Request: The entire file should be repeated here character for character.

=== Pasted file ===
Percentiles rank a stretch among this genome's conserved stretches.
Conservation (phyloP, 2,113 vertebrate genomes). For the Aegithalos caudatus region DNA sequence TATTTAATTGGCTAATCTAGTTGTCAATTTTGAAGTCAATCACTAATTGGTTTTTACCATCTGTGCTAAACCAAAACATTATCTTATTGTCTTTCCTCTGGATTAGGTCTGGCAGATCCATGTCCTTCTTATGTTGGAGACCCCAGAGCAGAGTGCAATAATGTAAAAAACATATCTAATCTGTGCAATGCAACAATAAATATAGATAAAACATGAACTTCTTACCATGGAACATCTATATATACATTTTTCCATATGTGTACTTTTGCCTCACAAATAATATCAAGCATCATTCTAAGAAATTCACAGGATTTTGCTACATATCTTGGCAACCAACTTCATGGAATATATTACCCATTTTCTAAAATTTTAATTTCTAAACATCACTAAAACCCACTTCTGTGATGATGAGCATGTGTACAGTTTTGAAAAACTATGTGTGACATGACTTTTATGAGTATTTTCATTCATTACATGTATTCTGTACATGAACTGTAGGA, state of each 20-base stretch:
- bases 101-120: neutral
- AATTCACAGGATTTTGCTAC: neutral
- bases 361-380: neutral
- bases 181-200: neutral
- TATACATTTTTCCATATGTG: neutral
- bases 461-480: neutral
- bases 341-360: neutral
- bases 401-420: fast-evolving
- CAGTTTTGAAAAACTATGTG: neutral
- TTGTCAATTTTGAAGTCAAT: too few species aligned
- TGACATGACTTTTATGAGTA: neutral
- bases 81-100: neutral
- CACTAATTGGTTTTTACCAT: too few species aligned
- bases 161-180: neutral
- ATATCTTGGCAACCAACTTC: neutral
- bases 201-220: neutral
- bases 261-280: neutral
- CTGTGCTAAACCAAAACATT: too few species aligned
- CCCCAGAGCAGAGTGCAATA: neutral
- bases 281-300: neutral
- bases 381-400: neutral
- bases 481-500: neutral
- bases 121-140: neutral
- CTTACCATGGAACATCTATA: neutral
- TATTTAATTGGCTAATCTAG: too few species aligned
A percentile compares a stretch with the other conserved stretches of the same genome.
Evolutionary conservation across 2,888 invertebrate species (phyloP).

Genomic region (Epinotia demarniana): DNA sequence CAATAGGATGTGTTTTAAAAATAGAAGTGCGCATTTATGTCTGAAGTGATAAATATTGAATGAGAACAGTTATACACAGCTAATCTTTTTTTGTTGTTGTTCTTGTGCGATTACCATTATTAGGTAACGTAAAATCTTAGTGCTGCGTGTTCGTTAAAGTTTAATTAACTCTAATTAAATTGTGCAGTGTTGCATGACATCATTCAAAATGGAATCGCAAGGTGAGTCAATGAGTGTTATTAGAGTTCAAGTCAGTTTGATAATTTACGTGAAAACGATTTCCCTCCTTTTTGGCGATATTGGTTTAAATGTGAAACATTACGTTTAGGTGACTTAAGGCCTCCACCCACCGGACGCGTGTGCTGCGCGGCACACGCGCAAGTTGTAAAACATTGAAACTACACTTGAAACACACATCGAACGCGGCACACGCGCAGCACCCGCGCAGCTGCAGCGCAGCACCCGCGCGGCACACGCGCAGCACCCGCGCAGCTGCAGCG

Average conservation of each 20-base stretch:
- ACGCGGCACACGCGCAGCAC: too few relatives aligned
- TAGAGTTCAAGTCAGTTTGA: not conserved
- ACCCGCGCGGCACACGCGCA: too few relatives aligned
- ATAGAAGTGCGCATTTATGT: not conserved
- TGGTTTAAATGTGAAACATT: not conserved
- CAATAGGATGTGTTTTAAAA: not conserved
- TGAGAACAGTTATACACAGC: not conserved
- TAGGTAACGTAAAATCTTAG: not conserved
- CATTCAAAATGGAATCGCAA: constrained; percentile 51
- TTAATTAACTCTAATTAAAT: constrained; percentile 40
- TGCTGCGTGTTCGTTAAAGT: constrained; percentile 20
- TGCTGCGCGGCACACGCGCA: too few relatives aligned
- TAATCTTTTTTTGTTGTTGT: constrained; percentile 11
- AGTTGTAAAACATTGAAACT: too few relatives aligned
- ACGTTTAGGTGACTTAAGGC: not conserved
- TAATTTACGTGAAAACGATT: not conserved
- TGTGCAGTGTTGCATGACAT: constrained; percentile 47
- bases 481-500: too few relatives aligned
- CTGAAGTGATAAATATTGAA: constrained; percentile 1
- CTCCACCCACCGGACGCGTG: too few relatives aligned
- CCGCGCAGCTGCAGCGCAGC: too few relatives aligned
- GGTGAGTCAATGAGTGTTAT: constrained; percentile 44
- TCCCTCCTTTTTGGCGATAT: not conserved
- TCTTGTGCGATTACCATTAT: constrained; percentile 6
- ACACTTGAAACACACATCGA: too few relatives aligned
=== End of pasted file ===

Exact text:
Percentiles rank a stretch among this genome's conserved stretches.
Conservation (phyloP, 2,113 vertebrate genomes). For the Aegithalos caudatus region DNA sequence TATTTAATTGGCTAATCTAGTTGTCAATTTTGAAGTCAATCACTAATTGGTTTTTACCATCTGTGCTAAACCAAAACATTATCTTATTGTCTTTCCTCTGGATTAGGTCTGGCAGATCCATGTCCTTCTTATGTTGGAGACCCCAGAGCAGAGTGCAATAATGTAAAAAACATATCTAATCTGTGCAATGCAACAATAAATATAGATAAAACATGAACTTCTTACCATGGAACATCTATATATACATTTTTCCATATGTGTACTTTTGCCTCACAAATAATATCAAGCATCATTCTAAGAAATTCACAGGATTTTGCTACATATCTTGGCAACCAACTTCATGGAATATATTACCCATTTTCTAAAATTTTAATTTCTAAACATCACTAAAACCCACTTCTGTGATGATGAGCATGTGTACAGTTTTGAAAAACTATGTGTGACATGACTTTTATGAGTATTTTCATTCATTACATGTATTCTGTACATGAACTGTAGGA, state of each 20-base stretch:
- bases 101-120: neutral
- AATTCACAGGATTTTGCTAC: neutral
- bases 361-380: neutral
- bases 181-200: neutral
- TATACATTTTTCCATATGTG: neutral
- bases 461-480: neutral
- bases 341-360: neutral
- bases 401-420: fast-evolving
- CAGTTTTGAAAAACTATGTG: neutral
- TTGTCAATTTTGAAGTCAAT: too few species aligned
- TGACATGACTTTTATGAGTA: neutral
- bases 81-100: neutral
- CACTAATTGGTTTTTACCAT: too few species aligned
- bases 161-180: neutral
- ATATCTTGGCAACCAACTTC: neutral
- bases 201-220: neutral
- bases 261-280: neutral
- CTGTGCTAAACCAAAACATT: too few species aligned
- CCCCAGAGCAGAGTGCAATA: neutral
- bases 281-300: neutral
- bases 381-400: neutral
- bases 481-500: neutral
- bases 121-140: neutral
- CTTACCATGGAACATCTATA: neutral
- TATTTAATTGGCTAATCTAG: too few species aligned
A percentile compares a stretch with the other conserved stretches of the same genome.
Evolutionary conservation across 2,888 invertebrate species (phyloP).

Genomic region (Epinotia demarniana): DNA sequence CAATAGGATGTGTTTTAAAAATAGAAGTGCGCATTTATGTCTGAAGTGATAAATATTGAATGAGAACAGTTATACACAGCTAATCTTTTTTTGTTGTTGTTCTTGTGCGATTACCATTATTAGGTAACGTAAAATCTTAGTGCTGCGTGTTCGTTAAAGTTTAATTAACTCTAATTAAATTGTGCAGTGTTGCATGACATCATTCAAAATGGAATCGCAAGGTGAGTCAATGAGTGTTATTAGAGTTCAAGTCAGTTTGATAATTTACGTGAAAACGATTTCCCTCCTTTTTGGCGATATTGGTTTAAATGTGAAACATTACGTTTAGGTGACTTAAGGCCTCCACCCACCGGACGCGTGTGCTGCGCGGCACACGCGCAAGTTGTAAAACATTGAAACTACACTTGAAACACACATCGAACGCGGCACACGCGCAGCACCCGCGCAGCTGCAGCGCAGCACCCGCGCGGCACACGCGCAGCACCCGCGCAGCTGCAGCG

Average conservation of each 20-base stretch:
- ACGCGGCACACGCGCAGCAC: too few relatives aligned
- TAGAGTTCAAGTCAGTTTGA: not conserved
- ACCCGCGCGGCACACGCGCA: too few relatives aligned
- ATAGAAGTGCGCATTTATGT: not conserved
- TGGTTTAAATGTGAAACATT: not conserved
- CAATAGGATGTGTTTTAAAA: not conserved
- TGAGAACAGTTATACACAGC: not conserved
- TAGGTAACGTAAAATCTTAG: not conserved
- CATTCAAAATGGAATCGCAA: constrained; percentile 51
- TTAATTAACTCTAATTAAAT: constrained; percentile 40
- TGCTGCGTGTTCGTTAAAGT: constrained; percentile 20
- TGCTGCGCGGCACACGCGCA: too few relatives aligned
- TAATCTTTTTTTGTTGTTGT: constrained; percentile 11
- AGTTGTAAAACATTGAAACT: too few relatives aligned
- ACGTTTAGGTGACTTAAGGC: not conserved
- TAATTTACGTGAAAACGATT: not conserved
- TGTGCAGTGTTGCATGACAT: constrained; percentile 47
- bases 481-500: too few relatives aligned
- CTGAAGTGATAAATATTGAA: constrained; percentile 1
- CTCCACCCACCGGACGCGTG: too few relatives aligned
- CCGCGCAGCTGCAGCGCAGC: too few relatives aligned
- GGTGAGTCAATGAGTGTTAT: constrained; percentile 44
- TCCCTCCTTTTTGGCGATAT: not conserved
- TCTTGTGCGATTACCATTAT: constrained; percentile 6
- ACACTTGAAACACACATCGA: too few relatives aligned